5 Core Conversations
The Genesis of Five Core Conversations for Couples
Julie explains that she met David as an 18-year-old at the University of Maryland, which led to a 33-year marriage. She and David celebrate the fact that their differing work (David is a divorce lawyer, while Julie works as a couple’s therapist) affords them very different perspectives on dating and relationships. They tell us that their experience of marriage in their personal and professional conversations encouraged them to share their insight in a book they named Five Core Conversations for Couples.
Julie Bulitt is a licensed clinical social worker with a focus on family, couples and individual therapy, ADHD, and executive functioning coaching. She’s been a Clinical Supervisor and Early Childhood Mental Health Consultant for the Montgomery County (Maryland) Mental Health Association, and an Adoption Therapist for the Center for Support and Education in suburban Washington, D.C. Currently, she is the in-house therapist for The Discovery Channel in Silver Spring, Maryland.
David Bulitt is a partner at Joseph, Greenwald & Laake, PA in Washington, D.C. He’s consistently chosen as a top divorce lawyer, was named one of the “Best Lawyers in America” and a “Super Lawyer” in the Washington, D.C. Metro. Due to his personal experiences, David has a strong interest in families with special needs children. He’s written two novels and multiple articles for legal publications.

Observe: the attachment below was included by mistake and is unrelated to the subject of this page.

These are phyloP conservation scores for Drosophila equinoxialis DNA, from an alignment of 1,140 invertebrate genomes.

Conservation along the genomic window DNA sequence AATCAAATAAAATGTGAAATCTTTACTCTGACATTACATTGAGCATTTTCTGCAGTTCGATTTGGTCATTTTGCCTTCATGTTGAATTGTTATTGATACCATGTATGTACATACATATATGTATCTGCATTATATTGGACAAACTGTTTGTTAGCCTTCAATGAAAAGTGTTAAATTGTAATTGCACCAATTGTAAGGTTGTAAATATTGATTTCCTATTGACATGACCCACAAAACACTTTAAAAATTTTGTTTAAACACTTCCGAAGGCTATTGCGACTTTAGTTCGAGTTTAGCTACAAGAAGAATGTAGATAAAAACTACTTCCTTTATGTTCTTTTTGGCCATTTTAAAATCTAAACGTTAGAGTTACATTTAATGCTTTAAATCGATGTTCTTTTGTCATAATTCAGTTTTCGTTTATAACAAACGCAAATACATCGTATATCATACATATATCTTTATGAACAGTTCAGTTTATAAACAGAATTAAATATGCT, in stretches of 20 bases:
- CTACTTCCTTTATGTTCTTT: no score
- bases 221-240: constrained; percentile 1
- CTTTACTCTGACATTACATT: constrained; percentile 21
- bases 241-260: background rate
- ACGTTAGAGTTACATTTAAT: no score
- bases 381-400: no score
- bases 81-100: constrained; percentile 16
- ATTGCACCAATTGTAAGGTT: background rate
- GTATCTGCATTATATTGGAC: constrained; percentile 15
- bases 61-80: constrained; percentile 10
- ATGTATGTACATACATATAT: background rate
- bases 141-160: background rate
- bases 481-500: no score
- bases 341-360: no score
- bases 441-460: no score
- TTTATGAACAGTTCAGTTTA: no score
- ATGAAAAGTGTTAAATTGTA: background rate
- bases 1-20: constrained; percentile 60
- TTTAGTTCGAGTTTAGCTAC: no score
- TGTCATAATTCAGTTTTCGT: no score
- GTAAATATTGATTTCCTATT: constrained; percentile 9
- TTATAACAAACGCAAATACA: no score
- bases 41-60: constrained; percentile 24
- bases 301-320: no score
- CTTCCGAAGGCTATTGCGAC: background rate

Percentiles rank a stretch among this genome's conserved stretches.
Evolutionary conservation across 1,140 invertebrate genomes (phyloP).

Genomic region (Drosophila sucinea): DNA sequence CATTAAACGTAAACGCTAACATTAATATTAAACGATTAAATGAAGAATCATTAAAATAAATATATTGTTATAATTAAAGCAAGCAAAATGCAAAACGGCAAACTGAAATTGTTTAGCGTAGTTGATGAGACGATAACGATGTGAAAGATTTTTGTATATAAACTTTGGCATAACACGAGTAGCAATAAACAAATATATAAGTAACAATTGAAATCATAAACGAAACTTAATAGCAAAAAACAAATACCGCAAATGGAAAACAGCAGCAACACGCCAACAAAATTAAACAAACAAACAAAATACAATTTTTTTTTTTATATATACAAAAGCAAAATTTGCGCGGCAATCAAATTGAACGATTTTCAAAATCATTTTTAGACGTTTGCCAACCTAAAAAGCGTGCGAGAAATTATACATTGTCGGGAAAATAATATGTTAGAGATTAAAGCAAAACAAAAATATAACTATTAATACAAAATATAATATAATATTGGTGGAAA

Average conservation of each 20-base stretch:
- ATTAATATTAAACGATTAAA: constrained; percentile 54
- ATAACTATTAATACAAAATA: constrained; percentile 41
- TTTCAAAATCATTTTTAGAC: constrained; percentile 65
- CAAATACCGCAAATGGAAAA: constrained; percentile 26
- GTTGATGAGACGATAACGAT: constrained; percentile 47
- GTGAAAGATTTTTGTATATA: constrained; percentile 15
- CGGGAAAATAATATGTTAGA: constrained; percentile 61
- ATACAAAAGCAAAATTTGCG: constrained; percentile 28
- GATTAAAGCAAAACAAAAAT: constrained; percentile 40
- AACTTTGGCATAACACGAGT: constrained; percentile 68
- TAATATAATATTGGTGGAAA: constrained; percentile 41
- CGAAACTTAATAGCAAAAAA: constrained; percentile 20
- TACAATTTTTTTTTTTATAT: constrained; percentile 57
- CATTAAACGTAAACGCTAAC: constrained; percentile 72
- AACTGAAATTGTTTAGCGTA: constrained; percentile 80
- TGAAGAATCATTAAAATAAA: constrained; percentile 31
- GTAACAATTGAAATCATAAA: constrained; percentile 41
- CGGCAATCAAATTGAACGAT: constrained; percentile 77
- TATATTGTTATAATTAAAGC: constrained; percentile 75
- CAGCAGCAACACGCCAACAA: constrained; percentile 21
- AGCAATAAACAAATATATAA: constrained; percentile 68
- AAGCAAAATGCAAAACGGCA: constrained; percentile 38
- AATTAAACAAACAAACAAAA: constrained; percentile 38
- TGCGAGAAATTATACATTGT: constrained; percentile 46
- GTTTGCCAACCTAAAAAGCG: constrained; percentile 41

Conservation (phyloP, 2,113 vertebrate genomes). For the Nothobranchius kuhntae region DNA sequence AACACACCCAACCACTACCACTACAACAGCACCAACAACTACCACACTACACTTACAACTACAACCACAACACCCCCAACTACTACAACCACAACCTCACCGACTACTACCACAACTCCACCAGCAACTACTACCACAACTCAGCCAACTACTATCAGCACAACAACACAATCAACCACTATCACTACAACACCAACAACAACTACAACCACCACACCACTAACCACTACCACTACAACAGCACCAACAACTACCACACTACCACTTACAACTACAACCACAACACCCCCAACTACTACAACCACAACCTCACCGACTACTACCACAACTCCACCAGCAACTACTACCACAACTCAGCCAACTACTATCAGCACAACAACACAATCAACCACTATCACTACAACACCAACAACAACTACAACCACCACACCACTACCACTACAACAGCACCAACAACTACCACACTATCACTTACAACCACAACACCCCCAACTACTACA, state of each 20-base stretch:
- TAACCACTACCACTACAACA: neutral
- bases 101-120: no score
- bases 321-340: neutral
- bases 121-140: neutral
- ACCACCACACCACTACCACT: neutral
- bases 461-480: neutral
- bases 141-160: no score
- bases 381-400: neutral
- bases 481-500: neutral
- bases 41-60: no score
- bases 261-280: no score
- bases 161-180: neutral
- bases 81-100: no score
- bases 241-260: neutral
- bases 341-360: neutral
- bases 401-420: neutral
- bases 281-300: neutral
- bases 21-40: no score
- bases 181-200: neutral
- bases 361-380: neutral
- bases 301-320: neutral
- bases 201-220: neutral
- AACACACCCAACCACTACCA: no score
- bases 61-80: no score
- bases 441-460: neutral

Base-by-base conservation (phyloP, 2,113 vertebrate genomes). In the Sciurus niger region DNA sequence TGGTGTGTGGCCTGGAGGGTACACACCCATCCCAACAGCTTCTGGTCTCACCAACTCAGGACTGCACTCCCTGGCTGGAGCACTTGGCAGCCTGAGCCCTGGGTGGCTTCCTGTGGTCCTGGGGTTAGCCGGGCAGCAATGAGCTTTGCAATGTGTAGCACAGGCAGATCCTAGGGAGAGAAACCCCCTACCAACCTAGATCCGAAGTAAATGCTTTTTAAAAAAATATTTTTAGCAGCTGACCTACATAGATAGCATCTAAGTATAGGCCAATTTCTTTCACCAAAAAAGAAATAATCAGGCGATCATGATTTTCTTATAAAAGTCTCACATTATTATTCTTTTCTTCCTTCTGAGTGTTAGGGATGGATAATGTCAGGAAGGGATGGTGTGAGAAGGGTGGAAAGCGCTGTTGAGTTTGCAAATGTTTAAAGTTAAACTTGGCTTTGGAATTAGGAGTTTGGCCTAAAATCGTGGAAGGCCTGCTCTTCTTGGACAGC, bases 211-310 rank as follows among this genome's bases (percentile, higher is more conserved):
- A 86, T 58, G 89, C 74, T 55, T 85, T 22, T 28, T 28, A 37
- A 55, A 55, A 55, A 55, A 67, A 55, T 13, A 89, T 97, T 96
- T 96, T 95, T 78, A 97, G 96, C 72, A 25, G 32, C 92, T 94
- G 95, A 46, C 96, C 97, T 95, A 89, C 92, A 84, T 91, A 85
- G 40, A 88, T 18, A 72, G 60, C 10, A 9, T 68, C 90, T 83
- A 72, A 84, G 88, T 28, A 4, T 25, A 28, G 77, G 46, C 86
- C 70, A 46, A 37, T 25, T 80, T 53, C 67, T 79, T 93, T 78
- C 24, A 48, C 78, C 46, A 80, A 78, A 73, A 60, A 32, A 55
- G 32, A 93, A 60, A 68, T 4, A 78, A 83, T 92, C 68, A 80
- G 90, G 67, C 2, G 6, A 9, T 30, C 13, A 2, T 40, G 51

The Five Cores
David informs us that their book divides the conversations couples need to have in order to build successful relationships into five cores or ‘buckets’. He describes getting to know the other person as the first bucket. The second, third, and fourth are money, kids, and sex, which he says often bring conflict into relationships. Finally, he describes the last bucket as figuring out how to keep the relationship full and growing.